Apart from one occasion, the shuso ceremonies have been the first time I have worn my robes since the last shuso ceremonies in December. As I settled onto my cushion at City Center then, David had tucked the edge of the okesa that was over my left shoulder into place more securely (as priests often do for each other), and we both noted how many stitches were missing at that place which had seen a lot of fabric friction.
I had seen gaps in the rows of silver stitches come up in recent years, and thought that perhaps I would have time at Tassajara last summer to repair them. That didn’t happen, though I did manage to wash my okesa, which is not a common thing to do, having received guidance from Tim the sewing teacher for the proper form. And so, not wanted to feel ashamed of the shabbiness of my robe, I sat down the other evening and started stitching.
I did most of the original sewing between 2004 and 2006, and a large part of that while I was away from Zen Center and the expert sewing teachers – most notably Blanche, who taught everyone in those days. When I had put all the panels together (having pulled apart one or two entire rows of stitching because the fabric had not lined up correctly), I had the definite impression that I had not made it into a perfect rectangle. I remembered how, sewing my original lay rakusu, that I had worried about the stitches not matching up – I had sewed it in two distinct periods, while I waited for Gaelyn to complete her dharma transmission, and that there was a noticeable difference in my style between the face and the borders. And then, I had noticed, people really don’t pay any attention to the stitches; they just see the whole thing.
To be sure, if you examine someone’s rakusu closely, you can usually see a close correlation between the fastidiousness of their character and the meticulousness of their stitching, but I have consoled many people over the years who disparaged their own stitching by telling them no-one would notice.
There are a lot of stitches in an okesa; it was more enjoyable for me to sew than a rakusu, because what I termed the ‘stitch-to-faff’ ratio was much higher. Once you had pinned things down, because it was much larger, you could spend much more time sewing than you could on a rakusu. In particular, I sewed most of the long borders in afternoon-long sessions during a stay at Great Vow monastery, when the other monks disappeared at the weekends and I had no other distractions.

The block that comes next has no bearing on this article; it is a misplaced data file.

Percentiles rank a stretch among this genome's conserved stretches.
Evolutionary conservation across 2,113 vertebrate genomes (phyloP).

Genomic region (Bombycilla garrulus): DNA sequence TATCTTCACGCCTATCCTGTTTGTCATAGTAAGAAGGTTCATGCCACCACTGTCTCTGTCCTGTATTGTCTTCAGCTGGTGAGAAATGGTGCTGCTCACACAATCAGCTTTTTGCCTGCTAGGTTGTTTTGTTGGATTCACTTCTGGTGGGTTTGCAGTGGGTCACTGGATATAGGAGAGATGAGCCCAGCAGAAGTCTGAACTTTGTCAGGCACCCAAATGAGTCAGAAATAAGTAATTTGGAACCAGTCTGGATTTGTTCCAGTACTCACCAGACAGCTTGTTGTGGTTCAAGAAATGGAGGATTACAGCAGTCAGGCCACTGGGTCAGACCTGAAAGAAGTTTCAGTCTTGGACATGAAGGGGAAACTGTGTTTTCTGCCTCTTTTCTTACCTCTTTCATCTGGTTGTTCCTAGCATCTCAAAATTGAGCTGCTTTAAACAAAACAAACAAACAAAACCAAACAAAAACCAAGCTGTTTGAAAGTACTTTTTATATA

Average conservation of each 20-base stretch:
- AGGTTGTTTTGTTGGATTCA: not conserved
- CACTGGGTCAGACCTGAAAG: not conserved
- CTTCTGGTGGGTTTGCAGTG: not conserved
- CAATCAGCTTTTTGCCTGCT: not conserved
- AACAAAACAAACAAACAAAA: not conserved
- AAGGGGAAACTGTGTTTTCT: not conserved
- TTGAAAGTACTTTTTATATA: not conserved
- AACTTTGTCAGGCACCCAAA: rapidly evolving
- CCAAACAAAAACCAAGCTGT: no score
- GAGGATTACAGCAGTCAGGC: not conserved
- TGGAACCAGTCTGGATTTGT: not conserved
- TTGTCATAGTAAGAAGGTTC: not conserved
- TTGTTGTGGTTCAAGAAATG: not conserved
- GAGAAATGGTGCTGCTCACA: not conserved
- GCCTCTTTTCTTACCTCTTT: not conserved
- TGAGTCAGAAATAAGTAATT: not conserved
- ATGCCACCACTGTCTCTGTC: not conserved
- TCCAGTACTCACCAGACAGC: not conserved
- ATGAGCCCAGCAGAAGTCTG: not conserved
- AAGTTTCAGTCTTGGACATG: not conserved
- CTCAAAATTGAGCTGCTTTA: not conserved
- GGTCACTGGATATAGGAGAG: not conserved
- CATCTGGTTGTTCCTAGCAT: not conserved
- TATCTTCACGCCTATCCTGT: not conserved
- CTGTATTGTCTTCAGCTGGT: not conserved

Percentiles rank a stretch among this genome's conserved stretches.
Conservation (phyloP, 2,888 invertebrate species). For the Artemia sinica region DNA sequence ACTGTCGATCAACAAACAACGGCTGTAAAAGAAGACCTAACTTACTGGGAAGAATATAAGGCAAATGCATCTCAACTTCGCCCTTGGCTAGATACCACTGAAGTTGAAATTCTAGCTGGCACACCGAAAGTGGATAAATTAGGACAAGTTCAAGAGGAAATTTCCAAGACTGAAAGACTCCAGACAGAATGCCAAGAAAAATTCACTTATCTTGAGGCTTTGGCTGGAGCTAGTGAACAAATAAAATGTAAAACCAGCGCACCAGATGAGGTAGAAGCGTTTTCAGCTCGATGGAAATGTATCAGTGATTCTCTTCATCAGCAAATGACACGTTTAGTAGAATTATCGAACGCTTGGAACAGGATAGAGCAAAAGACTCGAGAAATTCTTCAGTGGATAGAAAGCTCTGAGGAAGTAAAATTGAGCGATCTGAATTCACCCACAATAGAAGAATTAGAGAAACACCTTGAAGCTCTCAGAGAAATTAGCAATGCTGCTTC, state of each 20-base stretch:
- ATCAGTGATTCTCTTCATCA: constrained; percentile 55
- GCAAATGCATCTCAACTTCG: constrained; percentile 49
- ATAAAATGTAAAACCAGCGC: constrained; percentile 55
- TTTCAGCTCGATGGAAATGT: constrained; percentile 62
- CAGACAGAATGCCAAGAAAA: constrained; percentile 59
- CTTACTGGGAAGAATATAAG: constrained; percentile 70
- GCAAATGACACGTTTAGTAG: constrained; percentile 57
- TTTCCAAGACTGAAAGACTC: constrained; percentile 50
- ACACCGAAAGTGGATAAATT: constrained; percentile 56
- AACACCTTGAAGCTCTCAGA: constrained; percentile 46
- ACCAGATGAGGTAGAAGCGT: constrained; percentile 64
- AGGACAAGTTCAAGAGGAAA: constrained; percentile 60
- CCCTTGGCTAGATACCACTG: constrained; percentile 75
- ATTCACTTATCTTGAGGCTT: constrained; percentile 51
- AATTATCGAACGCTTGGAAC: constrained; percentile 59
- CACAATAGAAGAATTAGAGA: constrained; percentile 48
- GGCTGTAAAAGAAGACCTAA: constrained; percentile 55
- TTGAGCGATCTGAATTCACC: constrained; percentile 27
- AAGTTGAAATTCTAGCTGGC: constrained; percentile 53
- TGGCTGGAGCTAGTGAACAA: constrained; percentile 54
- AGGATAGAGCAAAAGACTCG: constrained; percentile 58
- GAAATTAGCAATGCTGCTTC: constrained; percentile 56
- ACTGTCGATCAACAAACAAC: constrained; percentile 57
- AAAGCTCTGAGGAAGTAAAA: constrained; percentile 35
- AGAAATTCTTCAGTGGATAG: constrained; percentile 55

Picking up my needle and thread now (in 2012 when I had last done some fixing, I remember having trouble focusing on threading the needle, now I cannot do any of it without glasses), I found, after a little warm-up, that the movements were still in my body, just like all the forms I practised over the years at Zen Center. With each stitch, the silent refuge taking, ‘namu ki-e butsu‘. Looking back over my handiwork, I can see that the new stitches stood out, less fluid and regular than the old ones, no matter how well I thought I was doing at the time. But that is okay. At least I am taking care of my most treasured possession.
Looking for helpful pictures in my archive for those who have no context, I came across these, which may not be that helpful. This is the inside of my okesa, so the top stitches are the back side of the border stitches, and the square section is one of the ties, with the ‘front’ of those stitches.
This is the face of my priest rakusu, without the backing or the borders, showing the five jo, or panels. The okesa is similarly constructed, with seven panels, and three sections to each panel, but much larger. This rakusu was made from my first sitting robe, a hand-me-down made of Thai silk, which flowed beautifully but was not very robust. It was also very hard to sew in straight lines, as you can see above.